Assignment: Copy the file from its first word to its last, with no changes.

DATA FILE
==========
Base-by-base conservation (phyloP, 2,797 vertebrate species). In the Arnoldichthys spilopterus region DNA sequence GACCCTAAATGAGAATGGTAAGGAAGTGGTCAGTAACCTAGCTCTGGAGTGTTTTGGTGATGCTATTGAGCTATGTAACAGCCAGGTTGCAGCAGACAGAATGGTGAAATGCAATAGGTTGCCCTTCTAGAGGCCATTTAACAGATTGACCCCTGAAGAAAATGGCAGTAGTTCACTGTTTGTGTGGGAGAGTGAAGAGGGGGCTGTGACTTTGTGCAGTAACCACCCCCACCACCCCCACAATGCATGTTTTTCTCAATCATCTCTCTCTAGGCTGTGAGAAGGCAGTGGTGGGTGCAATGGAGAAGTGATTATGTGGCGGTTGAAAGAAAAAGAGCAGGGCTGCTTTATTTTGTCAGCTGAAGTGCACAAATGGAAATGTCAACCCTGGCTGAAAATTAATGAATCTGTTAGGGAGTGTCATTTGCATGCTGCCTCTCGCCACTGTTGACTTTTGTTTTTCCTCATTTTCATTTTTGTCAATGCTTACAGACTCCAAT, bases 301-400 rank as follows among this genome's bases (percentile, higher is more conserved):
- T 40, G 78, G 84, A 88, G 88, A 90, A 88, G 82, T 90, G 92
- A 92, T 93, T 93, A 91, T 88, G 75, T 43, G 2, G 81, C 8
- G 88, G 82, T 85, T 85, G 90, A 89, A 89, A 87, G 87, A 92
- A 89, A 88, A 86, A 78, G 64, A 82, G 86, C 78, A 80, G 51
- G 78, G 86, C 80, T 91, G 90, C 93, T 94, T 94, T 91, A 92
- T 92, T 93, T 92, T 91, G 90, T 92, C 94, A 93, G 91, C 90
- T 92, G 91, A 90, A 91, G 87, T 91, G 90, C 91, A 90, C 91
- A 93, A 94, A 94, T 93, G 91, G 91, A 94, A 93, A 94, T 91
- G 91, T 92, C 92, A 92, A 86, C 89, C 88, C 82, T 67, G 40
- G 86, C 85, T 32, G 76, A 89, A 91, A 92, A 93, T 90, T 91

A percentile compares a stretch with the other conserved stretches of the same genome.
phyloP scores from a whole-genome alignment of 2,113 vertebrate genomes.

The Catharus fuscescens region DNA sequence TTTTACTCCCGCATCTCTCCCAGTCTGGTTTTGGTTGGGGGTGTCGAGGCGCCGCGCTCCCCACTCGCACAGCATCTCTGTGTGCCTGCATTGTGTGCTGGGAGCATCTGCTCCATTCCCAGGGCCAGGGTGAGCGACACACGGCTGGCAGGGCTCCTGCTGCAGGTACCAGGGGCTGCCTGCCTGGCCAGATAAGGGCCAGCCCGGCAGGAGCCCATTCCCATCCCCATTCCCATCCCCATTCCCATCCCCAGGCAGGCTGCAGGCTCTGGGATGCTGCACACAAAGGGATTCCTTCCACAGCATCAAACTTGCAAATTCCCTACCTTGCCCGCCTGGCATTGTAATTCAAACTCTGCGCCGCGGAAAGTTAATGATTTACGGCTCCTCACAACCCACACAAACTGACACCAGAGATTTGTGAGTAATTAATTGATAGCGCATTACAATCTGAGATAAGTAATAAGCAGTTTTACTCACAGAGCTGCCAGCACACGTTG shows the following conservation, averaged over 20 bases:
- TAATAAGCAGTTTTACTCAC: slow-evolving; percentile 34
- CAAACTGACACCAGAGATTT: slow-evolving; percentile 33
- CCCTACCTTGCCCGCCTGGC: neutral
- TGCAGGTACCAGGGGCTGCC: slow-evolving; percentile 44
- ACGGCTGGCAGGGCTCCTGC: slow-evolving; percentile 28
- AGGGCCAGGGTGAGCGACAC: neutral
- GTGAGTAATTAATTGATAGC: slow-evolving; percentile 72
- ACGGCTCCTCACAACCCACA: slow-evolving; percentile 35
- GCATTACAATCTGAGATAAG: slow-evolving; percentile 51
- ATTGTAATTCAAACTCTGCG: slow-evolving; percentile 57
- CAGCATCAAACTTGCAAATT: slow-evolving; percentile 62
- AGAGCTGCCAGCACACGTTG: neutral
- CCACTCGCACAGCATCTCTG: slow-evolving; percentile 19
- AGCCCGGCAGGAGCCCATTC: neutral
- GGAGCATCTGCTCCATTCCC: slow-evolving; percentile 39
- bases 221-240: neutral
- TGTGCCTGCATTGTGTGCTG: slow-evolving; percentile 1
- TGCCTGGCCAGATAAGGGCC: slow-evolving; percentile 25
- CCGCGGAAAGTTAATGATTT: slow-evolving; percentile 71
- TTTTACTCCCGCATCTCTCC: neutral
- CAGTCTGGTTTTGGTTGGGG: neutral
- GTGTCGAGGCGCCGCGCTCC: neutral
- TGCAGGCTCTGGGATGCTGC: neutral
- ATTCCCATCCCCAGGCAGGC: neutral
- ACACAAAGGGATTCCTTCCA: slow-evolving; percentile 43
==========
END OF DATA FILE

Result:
Base-by-base conservation (phyloP, 2,797 vertebrate species). In the Arnoldichthys spilopterus region DNA sequence GACCCTAAATGAGAATGGTAAGGAAGTGGTCAGTAACCTAGCTCTGGAGTGTTTTGGTGATGCTATTGAGCTATGTAACAGCCAGGTTGCAGCAGACAGAATGGTGAAATGCAATAGGTTGCCCTTCTAGAGGCCATTTAACAGATTGACCCCTGAAGAAAATGGCAGTAGTTCACTGTTTGTGTGGGAGAGTGAAGAGGGGGCTGTGACTTTGTGCAGTAACCACCCCCACCACCCCCACAATGCATGTTTTTCTCAATCATCTCTCTCTAGGCTGTGAGAAGGCAGTGGTGGGTGCAATGGAGAAGTGATTATGTGGCGGTTGAAAGAAAAAGAGCAGGGCTGCTTTATTTTGTCAGCTGAAGTGCACAAATGGAAATGTCAACCCTGGCTGAAAATTAATGAATCTGTTAGGGAGTGTCATTTGCATGCTGCCTCTCGCCACTGTTGACTTTTGTTTTTCCTCATTTTCATTTTTGTCAATGCTTACAGACTCCAAT, bases 301-400 rank as follows among this genome's bases (percentile, higher is more conserved):
- T 40, G 78, G 84, A 88, G 88, A 90, A 88, G 82, T 90, G 92
- A 92, T 93, T 93, A 91, T 88, G 75, T 43, G 2, G 81, C 8
- G 88, G 82, T 85, T 85, G 90, A 89, A 89, A 87, G 87, A 92
- A 89, A 88, A 86, A 78, G 64, A 82, G 86, C 78, A 80, G 51
- G 78, G 86, C 80, T 91, G 90, C 93, T 94, T 94, T 91, A 92
- T 92, T 93, T 92, T 91, G 90, T 92, C 94, A 93, G 91, C 90
- T 92, G 91, A 90, A 91, G 87, T 91, G 90, C 91, A 90, C 91
- A 93, A 94, A 94, T 93, G 91, G 91, A 94, A 93, A 94, T 91
- G 91, T 92, C 92, A 92, A 86, C 89, C 88, C 82, T 67, G 40
- G 86, C 85, T 32, G 76, A 89, A 91, A 92, A 93, T 90, T 91

A percentile compares a stretch with the other conserved stretches of the same genome.
phyloP scores from a whole-genome alignment of 2,113 vertebrate genomes.

The Catharus fuscescens region DNA sequence TTTTACTCCCGCATCTCTCCCAGTCTGGTTTTGGTTGGGGGTGTCGAGGCGCCGCGCTCCCCACTCGCACAGCATCTCTGTGTGCCTGCATTGTGTGCTGGGAGCATCTGCTCCATTCCCAGGGCCAGGGTGAGCGACACACGGCTGGCAGGGCTCCTGCTGCAGGTACCAGGGGCTGCCTGCCTGGCCAGATAAGGGCCAGCCCGGCAGGAGCCCATTCCCATCCCCATTCCCATCCCCATTCCCATCCCCAGGCAGGCTGCAGGCTCTGGGATGCTGCACACAAAGGGATTCCTTCCACAGCATCAAACTTGCAAATTCCCTACCTTGCCCGCCTGGCATTGTAATTCAAACTCTGCGCCGCGGAAAGTTAATGATTTACGGCTCCTCACAACCCACACAAACTGACACCAGAGATTTGTGAGTAATTAATTGATAGCGCATTACAATCTGAGATAAGTAATAAGCAGTTTTACTCACAGAGCTGCCAGCACACGTTG shows the following conservation, averaged over 20 bases:
- TAATAAGCAGTTTTACTCAC: slow-evolving; percentile 34
- CAAACTGACACCAGAGATTT: slow-evolving; percentile 33
- CCCTACCTTGCCCGCCTGGC: neutral
- TGCAGGTACCAGGGGCTGCC: slow-evolving; percentile 44
- ACGGCTGGCAGGGCTCCTGC: slow-evolving; percentile 28
- AGGGCCAGGGTGAGCGACAC: neutral
- GTGAGTAATTAATTGATAGC: slow-evolving; percentile 72
- ACGGCTCCTCACAACCCACA: slow-evolving; percentile 35
- GCATTACAATCTGAGATAAG: slow-evolving; percentile 51
- ATTGTAATTCAAACTCTGCG: slow-evolving; percentile 57
- CAGCATCAAACTTGCAAATT: slow-evolving; percentile 62
- AGAGCTGCCAGCACACGTTG: neutral
- CCACTCGCACAGCATCTCTG: slow-evolving; percentile 19
- AGCCCGGCAGGAGCCCATTC: neutral
- GGAGCATCTGCTCCATTCCC: slow-evolving; percentile 39
- bases 221-240: neutral
- TGTGCCTGCATTGTGTGCTG: slow-evolving; percentile 1
- TGCCTGGCCAGATAAGGGCC: slow-evolving; percentile 25
- CCGCGGAAAGTTAATGATTT: slow-evolving; percentile 71
- TTTTACTCCCGCATCTCTCC: neutral
- CAGTCTGGTTTTGGTTGGGG: neutral
- GTGTCGAGGCGCCGCGCTCC: neutral
- TGCAGGCTCTGGGATGCTGC: neutral
- ATTCCCATCCCCAGGCAGGC: neutral
- ACACAAAGGGATTCCTTCCA: slow-evolving; percentile 43